Whether you are dealing with depression, anxiety, etc., I just want to start off by saying: I am so proud of you. No one understands what it is like to live with a mental illness unless they are struggling with one. No one understands what it's like to wake up in the morning and have to get yourself in the right mindset just to get out of bed to start your day. They don't understand how difficult it is to juggle class, homework, studying, working part-time or full-time job, and trying to be social while battling with the voices in your head telling you that you are a failure or that you're not good enough. Being an honor student my entire life and struggling with anxiety and depression, I know what the pressure is like. I understand the days where you just want to scream because you can't take it anymore and you just want to give in. I know what it's like to be in one of those "funks" and not want to do anything yet needing to be so "perfect," that I'm never able to allow myself just take a breath and slack off a bit for my own sanity.
I remember being asked to write a paper in high school one day about what is worse-- physical or emotional pain. I immediately knew the answer, as I was dealing with anxiety and depression and had broken my leg years ago. With physical pain you can take medicine or go to the doctors to get a cast put on your broken bone and it will heal within 8 to 12 weeks. But with emotional pain it's a lot harder than that; It's the kind of pain that doesn't just go away within 8 to 12 weeks. It's the kind of pain that lies within you and eats at you every single day and night, year after year. It's when the racing thoughts are so bad that they keep you up all night when you have class in the morning; they are the absolute worst. You're alone and it's quiet but in your head, your thoughts are screaming and abusing you for all the things you did and didn't do. You cry silently realizing how lonely you are and how much pain you're in and try to reach out but no one really understands. You become isolated and exhausted from fighting this war inside of you. The pain and sadness ruin you and it takes the fun you once had with friends and the love you have for your family, away. The sadness doesn't only settle into your body, it completely takes over every part of you. Even when you're happy, the sadness is still there, lurking throughout your body, just waiting.... waiting to show itself— yet again. You may have a good day where you're in such a great mood but that doesn't mean everything is better; the sky is still grey, but there's just no rain today.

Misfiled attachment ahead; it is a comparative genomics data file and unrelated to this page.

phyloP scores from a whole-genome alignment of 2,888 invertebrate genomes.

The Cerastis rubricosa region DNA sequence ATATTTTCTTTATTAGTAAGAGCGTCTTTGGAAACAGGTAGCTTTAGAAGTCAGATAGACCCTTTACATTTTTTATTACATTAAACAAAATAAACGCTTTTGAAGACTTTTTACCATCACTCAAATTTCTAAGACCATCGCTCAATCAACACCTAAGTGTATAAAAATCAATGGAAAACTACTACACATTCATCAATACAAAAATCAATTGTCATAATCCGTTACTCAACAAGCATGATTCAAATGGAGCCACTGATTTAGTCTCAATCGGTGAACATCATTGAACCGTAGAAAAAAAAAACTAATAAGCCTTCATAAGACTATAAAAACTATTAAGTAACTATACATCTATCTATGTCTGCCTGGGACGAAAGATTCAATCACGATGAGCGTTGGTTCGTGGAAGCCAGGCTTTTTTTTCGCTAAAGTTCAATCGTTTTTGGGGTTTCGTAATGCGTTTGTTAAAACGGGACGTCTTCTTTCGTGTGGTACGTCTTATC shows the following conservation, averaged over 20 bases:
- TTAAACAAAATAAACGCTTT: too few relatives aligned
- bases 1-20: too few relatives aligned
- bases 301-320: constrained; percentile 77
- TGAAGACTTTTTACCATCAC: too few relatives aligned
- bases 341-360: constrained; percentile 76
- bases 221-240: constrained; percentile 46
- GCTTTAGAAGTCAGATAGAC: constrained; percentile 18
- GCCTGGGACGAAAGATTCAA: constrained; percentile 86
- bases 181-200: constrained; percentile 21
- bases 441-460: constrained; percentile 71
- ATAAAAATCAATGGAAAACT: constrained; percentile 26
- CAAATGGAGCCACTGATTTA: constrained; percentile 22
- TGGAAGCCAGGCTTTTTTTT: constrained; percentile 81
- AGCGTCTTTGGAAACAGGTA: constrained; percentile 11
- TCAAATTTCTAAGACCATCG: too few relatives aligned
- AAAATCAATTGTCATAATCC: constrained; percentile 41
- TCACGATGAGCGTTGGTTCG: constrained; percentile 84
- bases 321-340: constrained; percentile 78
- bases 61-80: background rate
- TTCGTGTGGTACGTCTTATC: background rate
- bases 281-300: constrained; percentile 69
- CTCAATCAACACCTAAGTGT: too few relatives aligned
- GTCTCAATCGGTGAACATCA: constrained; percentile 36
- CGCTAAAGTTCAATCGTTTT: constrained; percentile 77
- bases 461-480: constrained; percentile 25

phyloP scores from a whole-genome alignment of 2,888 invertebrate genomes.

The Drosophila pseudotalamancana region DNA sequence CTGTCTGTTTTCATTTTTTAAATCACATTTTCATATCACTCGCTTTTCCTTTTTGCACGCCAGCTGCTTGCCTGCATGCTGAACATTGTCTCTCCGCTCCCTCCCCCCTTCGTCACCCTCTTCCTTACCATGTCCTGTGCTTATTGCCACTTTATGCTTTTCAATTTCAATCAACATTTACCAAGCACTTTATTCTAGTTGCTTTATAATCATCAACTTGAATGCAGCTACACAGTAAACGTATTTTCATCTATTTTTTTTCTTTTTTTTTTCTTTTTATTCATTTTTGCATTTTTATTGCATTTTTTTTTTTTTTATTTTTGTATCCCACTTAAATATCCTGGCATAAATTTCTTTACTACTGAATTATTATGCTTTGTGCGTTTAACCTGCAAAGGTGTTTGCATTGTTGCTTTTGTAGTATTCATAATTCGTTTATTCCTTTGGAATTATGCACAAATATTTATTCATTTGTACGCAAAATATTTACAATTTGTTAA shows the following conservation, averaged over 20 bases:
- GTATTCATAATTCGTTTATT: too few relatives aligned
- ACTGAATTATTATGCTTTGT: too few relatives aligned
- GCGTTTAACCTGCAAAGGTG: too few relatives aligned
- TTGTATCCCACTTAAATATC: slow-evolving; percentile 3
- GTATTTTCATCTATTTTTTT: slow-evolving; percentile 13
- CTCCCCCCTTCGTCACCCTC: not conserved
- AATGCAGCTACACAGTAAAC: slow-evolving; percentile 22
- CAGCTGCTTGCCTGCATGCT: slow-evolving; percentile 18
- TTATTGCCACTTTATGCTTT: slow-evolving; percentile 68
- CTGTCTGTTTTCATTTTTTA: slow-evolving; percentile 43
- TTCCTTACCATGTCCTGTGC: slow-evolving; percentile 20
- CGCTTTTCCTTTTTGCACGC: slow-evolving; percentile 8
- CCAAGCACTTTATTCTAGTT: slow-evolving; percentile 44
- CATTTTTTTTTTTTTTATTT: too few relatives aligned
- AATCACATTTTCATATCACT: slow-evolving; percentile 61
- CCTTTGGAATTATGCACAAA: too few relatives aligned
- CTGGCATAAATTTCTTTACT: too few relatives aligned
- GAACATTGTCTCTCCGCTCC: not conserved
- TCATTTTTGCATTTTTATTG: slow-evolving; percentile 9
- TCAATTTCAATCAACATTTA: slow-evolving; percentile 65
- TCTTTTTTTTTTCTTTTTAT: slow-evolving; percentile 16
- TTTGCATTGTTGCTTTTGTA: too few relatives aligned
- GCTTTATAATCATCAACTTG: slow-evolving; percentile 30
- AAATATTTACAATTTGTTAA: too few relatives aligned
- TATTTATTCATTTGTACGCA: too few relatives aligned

People don't understand mental illness unless you've experienced it for theirselves or watched someone suffer from it. You have to fake so many smiles just so everyone thinks you have it all together when in reality, you don't... That's when it eats at you the most. You get so sad, you completely shut down and you feel like you're at the end of the rope that you've been holding onto forever; you don't tell anyone because you think that they don't care. As you lay awake at night the question, "Will it get better?" runs through your mind and at first it feels like it never will, but in a way it does. It gets easier. The darkness becomes lighter and you begin to have better days. You start to learn to fight the thoughts in your head and push them aside for a little while because you realize that YOU are in control and not your mental illness. Mental illness has shown me the strength that I have inside of myself that I never knew I'd have unless I went through the battles that I did. I am not ashamed of it, but instead I am thankful every day that I am alive because it has given me a purpose to help those who feel that there is not light at the end of the tunnel. I am so proud of anyone who is still here fighting with me. Life is tough, but so are we.